Remember that light is traveling through space too, and is also affected by its properties. So the light would be 'dragged' along with the galaxy. A series of light pulses sent from the galaxy would be seen by an observer to be both blueshifted and occurring at a higher rate, and would always be ahead of the galaxy.
 
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I see! It's really mind-blowing that we could actually measure a galaxy moving faster than the speed of light - it is completely unintuitive!! I'm still flabbergasted!

Now, one last question about this. Consider a lighthouse that is turning a beam of light at 10 degrees per second; then at a distance of 10 km there's a wall; the beam will create a light circle, that will seem to move at 1.7 km/s along the wall. If the wall is farther, that circle will seem to go faster on the wall, until eventually the circle of light will seem to go faster than light. That's just a geometric trick, there's really nothing moving faster than the speed of light, it just seems to be so.

So, based on the explanations given here for universe expansion, what creates a parallel in my mind is a spring with a really really really small mass that is coiled to a length of say 10 cm, and is expanding at say 1 cm/s; if one makes a chain of these springs in a straight line, then the chain of springs is at 10cm expanding at 1 cm/s, at 20cm is expanding at 2cm/s, and so forth, until at 300,000 km it will be expanding at 10% of the speed of light.

That expansion at apparently 10% of the speed of light (and the universal expansion at faster than c), can that be considered just another geometric trick created by the long distance, just like the lighthouse? Both apparent "speeds" seem to have a different nature than say a Formula 1 car speeding on a track at 10% of the speed of light - in that case the car is really moving over the asphalt at such speed, while the springs aren't.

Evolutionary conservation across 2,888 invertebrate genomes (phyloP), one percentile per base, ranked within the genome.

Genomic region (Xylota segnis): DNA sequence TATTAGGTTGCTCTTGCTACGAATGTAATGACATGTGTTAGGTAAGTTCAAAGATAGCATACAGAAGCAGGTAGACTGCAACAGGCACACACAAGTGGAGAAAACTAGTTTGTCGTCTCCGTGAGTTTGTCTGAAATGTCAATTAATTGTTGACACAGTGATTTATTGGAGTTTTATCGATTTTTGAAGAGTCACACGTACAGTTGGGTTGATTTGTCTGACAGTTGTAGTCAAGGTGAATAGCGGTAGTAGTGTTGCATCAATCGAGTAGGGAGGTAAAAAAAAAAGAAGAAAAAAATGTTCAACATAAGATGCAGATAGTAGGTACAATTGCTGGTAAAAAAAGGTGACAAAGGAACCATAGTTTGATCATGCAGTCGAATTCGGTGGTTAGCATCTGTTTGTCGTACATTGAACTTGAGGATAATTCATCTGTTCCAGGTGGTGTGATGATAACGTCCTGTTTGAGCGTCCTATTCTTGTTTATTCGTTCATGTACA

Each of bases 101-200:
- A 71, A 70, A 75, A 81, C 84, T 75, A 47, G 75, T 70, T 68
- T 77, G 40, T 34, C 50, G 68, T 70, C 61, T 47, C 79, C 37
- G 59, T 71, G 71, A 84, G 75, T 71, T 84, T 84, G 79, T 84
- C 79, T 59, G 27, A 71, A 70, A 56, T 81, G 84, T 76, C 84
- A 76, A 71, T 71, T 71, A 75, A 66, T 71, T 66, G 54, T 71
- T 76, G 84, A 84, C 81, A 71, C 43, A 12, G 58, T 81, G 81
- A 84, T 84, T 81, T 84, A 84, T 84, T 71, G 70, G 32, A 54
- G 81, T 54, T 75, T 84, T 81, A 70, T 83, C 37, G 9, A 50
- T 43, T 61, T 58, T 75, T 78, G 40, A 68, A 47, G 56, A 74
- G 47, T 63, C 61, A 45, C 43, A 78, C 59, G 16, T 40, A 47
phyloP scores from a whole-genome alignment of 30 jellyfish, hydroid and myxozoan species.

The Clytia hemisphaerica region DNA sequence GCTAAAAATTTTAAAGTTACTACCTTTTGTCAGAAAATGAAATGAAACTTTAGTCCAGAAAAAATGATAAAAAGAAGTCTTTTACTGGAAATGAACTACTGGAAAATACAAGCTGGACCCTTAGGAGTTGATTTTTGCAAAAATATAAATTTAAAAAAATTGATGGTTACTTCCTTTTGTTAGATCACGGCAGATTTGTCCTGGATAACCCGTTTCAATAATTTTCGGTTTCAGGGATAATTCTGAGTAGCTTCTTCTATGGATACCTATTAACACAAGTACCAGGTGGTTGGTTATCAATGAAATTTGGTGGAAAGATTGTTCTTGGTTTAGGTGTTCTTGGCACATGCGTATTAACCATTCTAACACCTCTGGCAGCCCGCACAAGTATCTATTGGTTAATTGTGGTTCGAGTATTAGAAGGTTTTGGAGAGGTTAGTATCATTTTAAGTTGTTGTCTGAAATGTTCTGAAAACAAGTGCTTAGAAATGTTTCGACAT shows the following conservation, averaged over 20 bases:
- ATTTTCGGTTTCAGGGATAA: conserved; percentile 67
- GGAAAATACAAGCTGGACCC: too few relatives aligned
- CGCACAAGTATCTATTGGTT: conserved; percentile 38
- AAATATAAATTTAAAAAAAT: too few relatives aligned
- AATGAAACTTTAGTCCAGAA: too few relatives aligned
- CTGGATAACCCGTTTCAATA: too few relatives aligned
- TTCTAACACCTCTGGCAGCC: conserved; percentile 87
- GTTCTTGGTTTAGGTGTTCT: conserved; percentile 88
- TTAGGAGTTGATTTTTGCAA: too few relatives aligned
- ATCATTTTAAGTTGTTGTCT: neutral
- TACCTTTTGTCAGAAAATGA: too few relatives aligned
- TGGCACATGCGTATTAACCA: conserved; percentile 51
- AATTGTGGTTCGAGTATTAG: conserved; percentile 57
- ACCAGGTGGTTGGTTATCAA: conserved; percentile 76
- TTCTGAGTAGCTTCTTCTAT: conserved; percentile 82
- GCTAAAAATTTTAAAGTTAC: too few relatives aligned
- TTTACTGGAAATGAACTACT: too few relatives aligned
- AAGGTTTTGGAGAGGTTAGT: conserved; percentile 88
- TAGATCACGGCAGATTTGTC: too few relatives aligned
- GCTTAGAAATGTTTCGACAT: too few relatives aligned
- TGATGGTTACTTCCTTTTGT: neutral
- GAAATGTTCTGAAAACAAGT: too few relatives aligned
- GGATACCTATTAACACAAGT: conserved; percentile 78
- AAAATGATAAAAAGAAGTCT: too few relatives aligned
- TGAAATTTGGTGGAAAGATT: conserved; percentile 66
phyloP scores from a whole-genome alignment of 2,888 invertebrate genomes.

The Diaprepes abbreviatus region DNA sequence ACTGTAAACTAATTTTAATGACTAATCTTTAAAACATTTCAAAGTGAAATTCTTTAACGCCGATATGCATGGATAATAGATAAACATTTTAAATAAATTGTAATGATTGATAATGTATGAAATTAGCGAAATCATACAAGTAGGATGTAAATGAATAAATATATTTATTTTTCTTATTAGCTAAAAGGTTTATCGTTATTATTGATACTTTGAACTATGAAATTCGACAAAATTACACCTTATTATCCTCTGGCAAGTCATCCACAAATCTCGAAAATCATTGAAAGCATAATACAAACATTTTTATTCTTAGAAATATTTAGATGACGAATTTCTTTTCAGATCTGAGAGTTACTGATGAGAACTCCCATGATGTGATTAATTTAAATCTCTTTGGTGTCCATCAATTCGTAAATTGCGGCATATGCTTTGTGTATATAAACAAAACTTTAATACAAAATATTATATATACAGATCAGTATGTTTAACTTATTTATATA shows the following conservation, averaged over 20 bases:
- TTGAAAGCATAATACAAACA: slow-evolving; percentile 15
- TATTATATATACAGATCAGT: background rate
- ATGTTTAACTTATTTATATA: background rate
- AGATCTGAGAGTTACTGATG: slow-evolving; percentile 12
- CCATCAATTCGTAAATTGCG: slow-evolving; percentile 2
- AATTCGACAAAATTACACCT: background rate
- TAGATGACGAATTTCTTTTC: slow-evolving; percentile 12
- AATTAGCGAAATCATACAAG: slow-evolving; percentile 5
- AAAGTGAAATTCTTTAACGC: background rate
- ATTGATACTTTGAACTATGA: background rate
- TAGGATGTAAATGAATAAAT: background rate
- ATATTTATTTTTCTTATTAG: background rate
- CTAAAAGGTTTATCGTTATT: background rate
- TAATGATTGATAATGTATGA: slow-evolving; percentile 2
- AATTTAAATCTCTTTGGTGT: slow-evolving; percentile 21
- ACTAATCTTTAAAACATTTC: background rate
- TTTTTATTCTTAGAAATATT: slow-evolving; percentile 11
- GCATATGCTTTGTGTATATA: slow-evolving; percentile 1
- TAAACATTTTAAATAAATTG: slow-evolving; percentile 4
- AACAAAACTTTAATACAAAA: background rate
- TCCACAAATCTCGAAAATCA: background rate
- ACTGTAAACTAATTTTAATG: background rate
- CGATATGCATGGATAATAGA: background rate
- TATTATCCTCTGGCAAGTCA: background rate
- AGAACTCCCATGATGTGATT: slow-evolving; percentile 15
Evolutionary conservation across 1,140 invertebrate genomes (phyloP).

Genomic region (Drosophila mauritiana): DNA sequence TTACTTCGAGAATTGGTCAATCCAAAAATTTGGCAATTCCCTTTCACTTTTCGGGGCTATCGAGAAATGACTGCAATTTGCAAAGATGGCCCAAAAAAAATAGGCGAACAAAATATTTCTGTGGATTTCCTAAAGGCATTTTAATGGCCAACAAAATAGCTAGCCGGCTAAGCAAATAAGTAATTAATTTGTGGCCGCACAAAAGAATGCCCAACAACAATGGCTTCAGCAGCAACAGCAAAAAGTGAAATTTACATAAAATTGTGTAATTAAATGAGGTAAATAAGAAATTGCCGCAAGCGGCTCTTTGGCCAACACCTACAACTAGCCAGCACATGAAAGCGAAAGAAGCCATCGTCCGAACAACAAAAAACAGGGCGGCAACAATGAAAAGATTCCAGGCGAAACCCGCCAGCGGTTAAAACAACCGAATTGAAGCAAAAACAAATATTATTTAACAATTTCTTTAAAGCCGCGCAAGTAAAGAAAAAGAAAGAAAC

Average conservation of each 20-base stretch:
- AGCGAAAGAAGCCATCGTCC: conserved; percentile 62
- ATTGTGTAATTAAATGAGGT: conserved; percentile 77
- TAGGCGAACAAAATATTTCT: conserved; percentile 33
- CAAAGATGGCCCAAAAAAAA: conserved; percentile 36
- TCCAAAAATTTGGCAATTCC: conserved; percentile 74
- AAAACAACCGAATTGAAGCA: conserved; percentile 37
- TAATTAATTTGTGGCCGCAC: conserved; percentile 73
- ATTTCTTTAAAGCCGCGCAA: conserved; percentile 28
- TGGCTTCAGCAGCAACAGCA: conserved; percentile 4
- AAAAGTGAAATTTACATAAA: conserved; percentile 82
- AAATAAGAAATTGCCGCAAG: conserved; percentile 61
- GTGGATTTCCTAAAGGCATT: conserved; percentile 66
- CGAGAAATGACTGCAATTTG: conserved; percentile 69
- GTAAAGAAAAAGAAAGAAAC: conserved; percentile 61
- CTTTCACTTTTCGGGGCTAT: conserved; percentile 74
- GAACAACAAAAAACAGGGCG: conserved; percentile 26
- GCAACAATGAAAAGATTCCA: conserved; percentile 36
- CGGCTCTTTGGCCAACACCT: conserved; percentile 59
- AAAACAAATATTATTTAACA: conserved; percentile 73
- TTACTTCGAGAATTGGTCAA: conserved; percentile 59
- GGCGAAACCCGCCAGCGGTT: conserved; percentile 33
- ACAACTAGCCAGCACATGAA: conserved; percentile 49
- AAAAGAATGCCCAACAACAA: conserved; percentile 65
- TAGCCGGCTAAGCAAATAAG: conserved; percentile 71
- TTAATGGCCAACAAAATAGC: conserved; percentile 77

PAllen

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I see. So we didn't directly measure any galaxies receding faster than the speed of light, right?

That's ok, I still stand in awe, if I understood it right, because there's a direct conclusion from other measurement, which is that we measure the red shift of a galaxy a distance D, then the red shift of another galaxy at distance 2*D, and their speeds are proportional to distance (I'm butchering math here); so if the universe is big enough, one can conclude that at some point some other galaxies are receding faster than the speed of light, even if we can't see them; is that a logical conclusion?

Of course, if someone bring evidence that the universe is small and doesn't reach that limit, or that recesion becomes asymptotic with distance, that would change.
 

PAllen

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I see. So we didn't directly measure any galaxies receding faster than the speed of light, right?

That's ok, I still stand in awe, if I understood it right, because there's a direct conclusion from other measurement, which is that we measure the red shift of a galaxy a distance D, then the red shift of another galaxy at distance 2*D, and their speeds are proportional to distance (I'm butchering math here); so if the universe is big enough, one can conclude that at some point some other galaxies are receding faster than the speed of light, even if we can't see them; is that a logical conclusion?

Of course, if someone bring evidence that the universe is small and doesn't reach that limit, or that recesion becomes asymptotic with distance, that would change.
Recession rate is not a velocity at all. SR says velocity cannot exceed c, and this statement is wholly irrelevant to recession rate. To give a simple example, consider two bodies moving at .9c in opposite directions in some inertial frame in SR. Their recession rate is 1.8 c. Their relative velocity is .994c . Comparing recession rate to c as limiting velocity is a fundamental category error that is, unfortunately made by many cosmologists. Specifically, recession rate is coordinate dependent quantity that has no invariant physical significance. Further, while relative velocity of distant objects in GR is ambiguous (it depends on how velocities are compared, i.e. what path they are parallel transported along) but despite the ambiguity it is always less than c (that is, no matter what path is used to compare distant bodies motion, you always have relative velocity less than c).
 

Orodruin